“Now we urge you.” Paul gives instructions in this verse about four specific categories of action (“admonish,” “comfort,” “help,” and “be patient”) which he urges believers to do. First, the word “admonish” is the Greek word noutheteō (#3560) and it means “to warn or counsel about avoidance or improper course of conduct.” Such a warning as Paul is mentioning here is against those who are “undisciplined,” which comes from the word (ataktos, #813) that means “one who is out of step and going one’s own way.” These “undisciplined” individuals are idle and disruptive, thus ataktos is often translated as “unruly.” Second, he says to “comfort the discouraged,” which is simply to console or cheer up those who are cast down in spirit or are disheartened. Third, he says, “help the weak.” “Weak” is the word asthenēs (#772) and it means “one who is sick or ill, one who is powerless and weak, who is ineffective and limited in capacity, or one who is helpless and lost.” Believers are to have an interest in and offer assistance to those who are in a position of weakness, whatever that category might be. Finally, Paul says, “be patient with everyone.” “Be patient” is the Greek word makrothumeō and it means “to bear up under provocation (when being provoked, angry, or indignant) without complaint.” “Patience” is being forebearing and gracious toward others even when you do not feel like it or when you have a justified reason not to be. In these four things, Paul exhorts believers to pursue after the godly quality and virtue contained in such actions. In this way, you will do good unto others and God’s love will be seen in your actions.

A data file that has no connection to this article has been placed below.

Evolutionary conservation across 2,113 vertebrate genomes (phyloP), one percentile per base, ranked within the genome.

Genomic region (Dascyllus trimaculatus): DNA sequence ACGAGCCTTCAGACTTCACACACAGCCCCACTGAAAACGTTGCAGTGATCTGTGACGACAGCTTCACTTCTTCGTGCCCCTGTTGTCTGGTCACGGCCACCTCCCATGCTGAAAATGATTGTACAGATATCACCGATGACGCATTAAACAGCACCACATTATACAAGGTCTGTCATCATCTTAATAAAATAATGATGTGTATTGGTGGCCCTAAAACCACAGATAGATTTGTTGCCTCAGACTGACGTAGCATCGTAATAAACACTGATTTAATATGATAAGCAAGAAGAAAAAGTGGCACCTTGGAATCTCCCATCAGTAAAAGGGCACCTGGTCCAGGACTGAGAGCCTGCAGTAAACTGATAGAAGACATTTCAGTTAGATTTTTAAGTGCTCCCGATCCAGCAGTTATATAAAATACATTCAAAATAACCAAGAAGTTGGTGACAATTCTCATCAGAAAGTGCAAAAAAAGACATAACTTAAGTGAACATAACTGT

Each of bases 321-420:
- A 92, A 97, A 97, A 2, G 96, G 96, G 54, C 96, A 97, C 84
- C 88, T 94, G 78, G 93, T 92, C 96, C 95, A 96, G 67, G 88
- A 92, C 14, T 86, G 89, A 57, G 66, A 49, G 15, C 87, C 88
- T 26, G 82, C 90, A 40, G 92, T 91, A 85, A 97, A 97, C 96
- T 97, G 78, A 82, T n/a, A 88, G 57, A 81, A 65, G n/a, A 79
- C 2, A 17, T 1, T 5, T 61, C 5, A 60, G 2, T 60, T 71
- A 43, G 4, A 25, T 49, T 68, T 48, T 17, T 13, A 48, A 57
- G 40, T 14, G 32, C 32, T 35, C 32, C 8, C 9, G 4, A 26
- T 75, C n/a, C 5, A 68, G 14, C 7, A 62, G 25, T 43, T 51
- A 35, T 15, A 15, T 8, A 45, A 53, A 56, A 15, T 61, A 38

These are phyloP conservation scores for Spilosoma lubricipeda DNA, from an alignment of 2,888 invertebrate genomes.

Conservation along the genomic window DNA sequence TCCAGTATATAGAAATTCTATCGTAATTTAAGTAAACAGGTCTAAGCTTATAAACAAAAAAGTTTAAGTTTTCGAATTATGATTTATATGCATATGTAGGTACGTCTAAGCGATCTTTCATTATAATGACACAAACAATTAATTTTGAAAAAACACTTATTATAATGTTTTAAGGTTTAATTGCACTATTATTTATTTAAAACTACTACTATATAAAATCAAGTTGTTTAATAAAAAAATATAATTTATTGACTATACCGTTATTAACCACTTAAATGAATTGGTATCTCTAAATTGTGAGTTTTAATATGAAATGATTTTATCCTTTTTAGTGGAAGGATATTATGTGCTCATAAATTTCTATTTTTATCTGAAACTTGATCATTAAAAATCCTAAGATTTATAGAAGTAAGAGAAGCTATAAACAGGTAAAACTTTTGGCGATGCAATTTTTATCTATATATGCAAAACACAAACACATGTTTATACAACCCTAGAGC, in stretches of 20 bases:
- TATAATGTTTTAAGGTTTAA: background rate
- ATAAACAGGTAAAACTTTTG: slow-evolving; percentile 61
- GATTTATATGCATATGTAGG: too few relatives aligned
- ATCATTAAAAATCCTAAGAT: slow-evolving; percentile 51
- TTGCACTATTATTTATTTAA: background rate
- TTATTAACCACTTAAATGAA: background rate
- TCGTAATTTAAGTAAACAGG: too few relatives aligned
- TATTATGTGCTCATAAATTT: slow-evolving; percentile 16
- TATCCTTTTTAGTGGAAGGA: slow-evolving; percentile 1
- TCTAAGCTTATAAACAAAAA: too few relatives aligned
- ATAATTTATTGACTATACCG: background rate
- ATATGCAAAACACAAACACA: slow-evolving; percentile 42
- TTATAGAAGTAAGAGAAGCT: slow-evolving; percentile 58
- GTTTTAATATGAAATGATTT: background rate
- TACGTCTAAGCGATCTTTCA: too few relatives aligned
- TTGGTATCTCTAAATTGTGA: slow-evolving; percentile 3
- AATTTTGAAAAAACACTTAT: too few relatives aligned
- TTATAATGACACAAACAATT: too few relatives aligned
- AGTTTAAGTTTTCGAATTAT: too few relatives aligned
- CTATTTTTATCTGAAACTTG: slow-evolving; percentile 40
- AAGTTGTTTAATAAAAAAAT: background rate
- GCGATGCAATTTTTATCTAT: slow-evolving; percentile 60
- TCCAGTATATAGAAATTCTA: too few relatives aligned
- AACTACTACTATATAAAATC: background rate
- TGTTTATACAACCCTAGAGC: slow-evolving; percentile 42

“brothers and sisters.” See commentary on Romans 1:13.
“admonish.” The Greek word translated “admonish” here in 1 Thessalonians 5:14 is noutheteō (#3560 νουθετέω) and according to the BDAG Greek-English lexicon it means, “to counsel about avoidance or cessation of an improper course of conduct,” hence it is usually translated “admonish” or “warn.” Although it can be translated “exhort,” “counsel,” or “instruct” in some specific contexts, the translator must be careful not to water down this powerful word. It almost always involves a confrontation over bad or unprofitable behavior. [For more information on noutheteō, see commentary on Col. 3:16].